In 1973, Neil Diamond jumped from MCA to Columbia after signing a multi-million dollar deal. Hot Summer Night had just turned him into a superstar worthy of the large contract. Also that year, another former label, Bang, issued a compilation LP called Double Gold to try and get some of the residual effects of Diamond's star power.

"The Long Way Home" originally appeared on Diamond's 1967 LP Just For You. Recorded before he perfected his singer/songwriter style, it's a rawer version of Diamond's music than most listeners would recognize. During his tenure at Bang, label chief Bert Berns tried to market Diamond to the younger crowd, despite the promise shown in songs like "Shilo" and "Girl, You'll be a Woman Soon." In that sense, its #91 peak is little surprise.

Joe Walsh - "Rocky Mountain Way" Rocky Mountain Way - The Smoker You Drink, the Player You Get.

(Debuted #99, Peaked #23, 15 Weeks on chart)

The performance in the YouTube video above is from August of '73, which makes it about as contemporary as I am possibly going to able to get.

Peter Frampton gets a lot of credit for the "talkbox" on "Do You Feel Like We Do," but here's an instance of the device being used even earlier than that, on the distinctive guitar solo. There is also a baseball reference ("The bases are loaded and Casey's at bat"), which has helped it to be a fan favorite at the baseball field in the Rocky Mountains. the Colorado Rockies play the song whenever the team wins a home game.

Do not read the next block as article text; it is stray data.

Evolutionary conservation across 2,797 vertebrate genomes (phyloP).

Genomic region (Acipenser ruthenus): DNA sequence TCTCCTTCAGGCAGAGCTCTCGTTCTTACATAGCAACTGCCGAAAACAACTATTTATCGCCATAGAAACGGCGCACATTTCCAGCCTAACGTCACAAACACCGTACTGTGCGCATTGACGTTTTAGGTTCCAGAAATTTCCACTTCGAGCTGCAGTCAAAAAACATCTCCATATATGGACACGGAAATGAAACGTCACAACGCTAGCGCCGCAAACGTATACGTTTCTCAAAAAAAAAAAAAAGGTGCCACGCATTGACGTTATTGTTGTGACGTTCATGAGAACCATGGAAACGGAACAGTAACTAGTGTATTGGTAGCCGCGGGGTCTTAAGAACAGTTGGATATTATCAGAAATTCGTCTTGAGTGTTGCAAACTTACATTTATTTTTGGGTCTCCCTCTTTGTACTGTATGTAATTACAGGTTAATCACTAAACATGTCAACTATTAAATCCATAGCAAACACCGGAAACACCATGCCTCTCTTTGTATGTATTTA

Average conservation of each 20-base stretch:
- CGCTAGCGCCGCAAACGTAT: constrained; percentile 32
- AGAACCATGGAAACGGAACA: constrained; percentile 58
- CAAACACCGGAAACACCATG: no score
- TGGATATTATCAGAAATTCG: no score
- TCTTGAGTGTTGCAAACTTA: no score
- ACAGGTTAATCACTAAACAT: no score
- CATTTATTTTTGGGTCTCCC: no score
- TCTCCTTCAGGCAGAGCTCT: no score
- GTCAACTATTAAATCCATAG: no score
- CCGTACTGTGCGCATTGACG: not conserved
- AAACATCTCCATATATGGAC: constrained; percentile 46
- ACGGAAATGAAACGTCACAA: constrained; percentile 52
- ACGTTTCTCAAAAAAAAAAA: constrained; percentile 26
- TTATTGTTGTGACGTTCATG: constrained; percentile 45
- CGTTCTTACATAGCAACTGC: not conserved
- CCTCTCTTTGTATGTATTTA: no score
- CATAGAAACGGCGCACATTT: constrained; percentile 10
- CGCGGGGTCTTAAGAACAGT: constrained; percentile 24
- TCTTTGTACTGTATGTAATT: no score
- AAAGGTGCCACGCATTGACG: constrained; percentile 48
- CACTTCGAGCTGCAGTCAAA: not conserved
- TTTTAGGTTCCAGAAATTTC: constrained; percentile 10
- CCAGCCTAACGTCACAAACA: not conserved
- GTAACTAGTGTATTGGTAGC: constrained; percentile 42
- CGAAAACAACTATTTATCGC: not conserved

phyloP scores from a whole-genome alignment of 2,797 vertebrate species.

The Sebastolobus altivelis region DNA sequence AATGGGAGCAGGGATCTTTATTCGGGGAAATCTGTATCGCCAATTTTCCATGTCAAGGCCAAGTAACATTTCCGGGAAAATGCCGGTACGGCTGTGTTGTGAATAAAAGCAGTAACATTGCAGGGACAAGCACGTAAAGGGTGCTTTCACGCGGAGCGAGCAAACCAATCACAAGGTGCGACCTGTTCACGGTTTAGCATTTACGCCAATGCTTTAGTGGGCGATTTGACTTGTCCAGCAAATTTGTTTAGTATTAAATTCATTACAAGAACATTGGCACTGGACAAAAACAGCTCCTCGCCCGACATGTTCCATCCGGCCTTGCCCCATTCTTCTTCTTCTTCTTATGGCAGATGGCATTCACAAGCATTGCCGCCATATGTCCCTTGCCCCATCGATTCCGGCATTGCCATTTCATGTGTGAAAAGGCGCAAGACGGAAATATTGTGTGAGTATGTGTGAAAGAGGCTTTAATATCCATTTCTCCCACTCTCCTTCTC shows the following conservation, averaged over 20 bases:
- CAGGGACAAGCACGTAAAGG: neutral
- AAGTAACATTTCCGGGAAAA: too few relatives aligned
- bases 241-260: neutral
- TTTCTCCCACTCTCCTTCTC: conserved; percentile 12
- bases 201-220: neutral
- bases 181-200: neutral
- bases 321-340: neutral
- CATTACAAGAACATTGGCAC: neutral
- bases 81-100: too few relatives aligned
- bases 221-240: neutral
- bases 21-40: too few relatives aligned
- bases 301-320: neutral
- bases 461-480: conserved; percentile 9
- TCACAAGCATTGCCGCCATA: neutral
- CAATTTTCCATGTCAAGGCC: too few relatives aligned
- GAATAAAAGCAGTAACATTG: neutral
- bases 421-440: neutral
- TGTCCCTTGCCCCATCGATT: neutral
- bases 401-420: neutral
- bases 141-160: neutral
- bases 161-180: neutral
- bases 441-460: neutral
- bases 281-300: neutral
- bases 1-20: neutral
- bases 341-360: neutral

Joe Walsh's "solo" debut after leaving the James Gang was actually a project for his new band Barnstorm. After the band's first LP gained less-than-expected results, the next album was credited only to Walsh despite the fact that it was a group effort. "Rocky Mountain Way" was written jointly by all the members of Barnstorm but was an ode to Colorado, where Walsh had moved in the early 1970s. Lyrically, it wasn't too far apart from John Denver's "Rocky Mountain High" as a celebration of a new home but the two songs were quite different stylistically.

The Hues Corporation - "Freedom for the Stallion" (Not Available on iTunes)

(Debuted #100, Peaked #63, 8 Weeks on chart)

The Hues Corporation was going to call themselves The Children of Howard Hughes, but their record company forced them to change it. Taking the name of Hughes' company, they used the word "hues" as a reference to their African heritage.

They were best remembered for "Rock the Boat" -- a track from the LP Freedom For the Stallion -- but the album's title track was issued as a single first. It was a modest hit, but one that was largely forgotten once the follow-up appeared, flew to #1 and helped kickstart the burgeoning disco movement.

Written by Allan Toussaint, "Freedom For the Stallion" may come across as slow to those who expect another version of "Rock the Boat," but that hit was actually much different in style than the rest of the album. What many might perceive as "slow" is what others consider "soulful," and "Freedom For the Stallion" likely deserved a better shot without a massive hit to distract from it.